Solar eclipse of June 30, 1954

A total solar eclipse occurred at the Moon's descending node of the orbit on Wednesday, June 30, 1954. A solar eclipse occurs when the Moon passes between Earth and the Sun, thereby totally or partly obscuring the image of the Sun for a viewer on Earth. A total solar eclipse occurs when the Moon's apparent diameter is larger than the Sun's, blocking all direct sunlight, turning day into darkness. Totality occurs in a narrow path across Earth's surface, with the partial solar eclipse visible over a surrounding region thousands of kilometres wide. Occurring only 3.1 days after perigee (Perigee on June 27, 1954), the Moon's apparent diameter was larger. Totality lasted 2 minutes and 34.93 seconds, but at sunrise 1 minute and 8.6 seconds and at sunset 1 minute and 5.3 seconds. The moon's apparent diameter was larger, 1930.2 arc-seconds.

Solar eclipse of June 30, 1954
Map
Type of eclipse
NatureTotal
Gamma0.6135
Magnitude1.0357
Maximum eclipse
Duration155 s (2 min 35 s)
Coordinates60°30′N 4°12′E / 60.5°N 4.2°E / 60.5; 4.2
Max. width of band153 km (95 mi)
Times (UTC)
Greatest eclipse12:32:38
References
Saros126 (44 of 72)
Catalog # (SE5000)9408

Visibility

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Totality began at sunrise over the United States over Nebraska, South Dakota, Minnesota, and Wisconsin, and crossed into Canada, across southern Greenland, Iceland and Faroe Islands, then into Europe, across Norway, Sweden, and eastern Europe.[1] It ended before sunset over Iran, Afghanistan, Pakistan, and ending in northwestern India. The southwestern part of Vilnius, northeastern part of Kyiv, and southwestern part of Baku were covered by the path of totality.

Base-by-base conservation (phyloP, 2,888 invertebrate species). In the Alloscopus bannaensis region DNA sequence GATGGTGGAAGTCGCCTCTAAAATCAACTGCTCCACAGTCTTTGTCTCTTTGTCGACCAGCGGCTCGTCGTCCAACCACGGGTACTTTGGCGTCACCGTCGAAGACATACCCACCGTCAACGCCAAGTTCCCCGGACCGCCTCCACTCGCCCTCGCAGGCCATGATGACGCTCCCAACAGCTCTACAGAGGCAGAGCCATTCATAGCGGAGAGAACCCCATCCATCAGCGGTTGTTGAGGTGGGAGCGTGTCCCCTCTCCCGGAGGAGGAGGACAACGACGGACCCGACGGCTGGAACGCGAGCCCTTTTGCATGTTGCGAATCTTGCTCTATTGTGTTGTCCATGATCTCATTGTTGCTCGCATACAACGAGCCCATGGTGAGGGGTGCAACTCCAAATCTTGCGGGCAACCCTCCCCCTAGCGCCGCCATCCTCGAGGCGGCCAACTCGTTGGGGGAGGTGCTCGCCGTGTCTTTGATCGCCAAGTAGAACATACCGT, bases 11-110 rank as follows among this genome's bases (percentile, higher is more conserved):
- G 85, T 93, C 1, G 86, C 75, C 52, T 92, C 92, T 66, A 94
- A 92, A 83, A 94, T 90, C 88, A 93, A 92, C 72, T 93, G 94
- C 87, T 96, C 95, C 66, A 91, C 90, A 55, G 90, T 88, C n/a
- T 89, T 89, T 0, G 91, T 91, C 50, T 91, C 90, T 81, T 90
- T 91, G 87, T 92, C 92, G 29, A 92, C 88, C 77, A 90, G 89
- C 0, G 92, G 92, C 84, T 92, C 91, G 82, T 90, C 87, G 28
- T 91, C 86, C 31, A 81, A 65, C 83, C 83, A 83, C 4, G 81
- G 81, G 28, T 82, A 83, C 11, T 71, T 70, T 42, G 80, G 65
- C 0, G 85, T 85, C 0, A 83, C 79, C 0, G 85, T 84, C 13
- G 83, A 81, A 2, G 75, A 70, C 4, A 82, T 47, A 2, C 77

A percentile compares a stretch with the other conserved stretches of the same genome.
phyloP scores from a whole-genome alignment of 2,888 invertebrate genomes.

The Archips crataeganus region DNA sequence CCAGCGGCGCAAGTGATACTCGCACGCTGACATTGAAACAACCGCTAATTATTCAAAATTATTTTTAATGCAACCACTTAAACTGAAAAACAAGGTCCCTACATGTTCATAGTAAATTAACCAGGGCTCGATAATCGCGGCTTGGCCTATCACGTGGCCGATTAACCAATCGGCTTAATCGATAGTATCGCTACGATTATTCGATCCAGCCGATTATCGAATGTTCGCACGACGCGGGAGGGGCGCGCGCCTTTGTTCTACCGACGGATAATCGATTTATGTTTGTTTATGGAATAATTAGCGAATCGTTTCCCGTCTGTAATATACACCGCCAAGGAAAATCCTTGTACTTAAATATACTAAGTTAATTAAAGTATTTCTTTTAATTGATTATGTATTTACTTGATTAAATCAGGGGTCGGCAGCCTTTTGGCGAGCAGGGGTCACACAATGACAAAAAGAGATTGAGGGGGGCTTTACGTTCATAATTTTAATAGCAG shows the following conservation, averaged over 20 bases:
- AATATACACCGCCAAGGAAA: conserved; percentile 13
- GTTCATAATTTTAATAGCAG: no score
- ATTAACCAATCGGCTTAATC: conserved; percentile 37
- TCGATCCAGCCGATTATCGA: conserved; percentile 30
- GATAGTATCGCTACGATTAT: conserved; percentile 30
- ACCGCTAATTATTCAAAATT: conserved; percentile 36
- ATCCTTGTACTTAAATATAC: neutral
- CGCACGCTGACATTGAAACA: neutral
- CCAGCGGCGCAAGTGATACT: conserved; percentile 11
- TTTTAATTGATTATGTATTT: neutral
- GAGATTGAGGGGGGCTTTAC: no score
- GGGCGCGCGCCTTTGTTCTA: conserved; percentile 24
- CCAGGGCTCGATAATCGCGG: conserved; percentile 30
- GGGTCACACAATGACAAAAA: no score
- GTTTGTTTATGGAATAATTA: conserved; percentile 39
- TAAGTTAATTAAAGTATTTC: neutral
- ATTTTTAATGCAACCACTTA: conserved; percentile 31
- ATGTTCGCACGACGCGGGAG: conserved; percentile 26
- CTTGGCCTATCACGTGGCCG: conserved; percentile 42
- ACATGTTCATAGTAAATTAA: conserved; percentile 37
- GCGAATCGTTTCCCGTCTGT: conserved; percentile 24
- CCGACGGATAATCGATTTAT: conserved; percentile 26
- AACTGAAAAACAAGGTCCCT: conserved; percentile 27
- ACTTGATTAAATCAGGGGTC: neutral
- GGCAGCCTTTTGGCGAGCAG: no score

The northeastern part of Mount Elbrus, the highest mountain in Europe, also lay in the path of totality.

The eclipse was mostly seen on June 30, 1954, except for northeastern Soviet Union, where a partial eclipse started on June 30, passing midnight and ended on July 1 due to the midnight sun.

 

Observation

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Within the United Kingdom, the path of totality only covered Shetland Islands in northern Scotland. However, the area was mostly clouded out during the eclipse, and there was even light rain in some places, so observation was not successful. About 400 scientists from around the world traveled to Sweden to observe the total eclipse.[2] The Astronomy Department of Kiev State University, Soviet Union made observation in Kyiv and took ideal images of solar corona. The Sternberg Astronomical Institute made observation in Nevinnomyssk, Stavropol Krai.[3]

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Solar eclipses of 1953–1956

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This eclipse is a member of a semester series. An eclipse in a semester series of solar eclipses repeats approximately every 177 days and 4 hours (a semester) at alternating nodes of the Moon's orbit.[4]

Note: Partial solar eclipse of February 14, 1953 and August 9, 1953 belong to the last lunar year set.

Solar eclipse series sets from 1953 to 1956
Descending node   Ascending node
Saros Map Gamma Saros Map Gamma
116  
1953 July 11
Partial
1.43882 121  
1954 January 5
Annular
-0.92960
126  
1954 June 30
Total
0.61345 131  
1954 December 25
Annular
-0.25762
136  
1955 June 20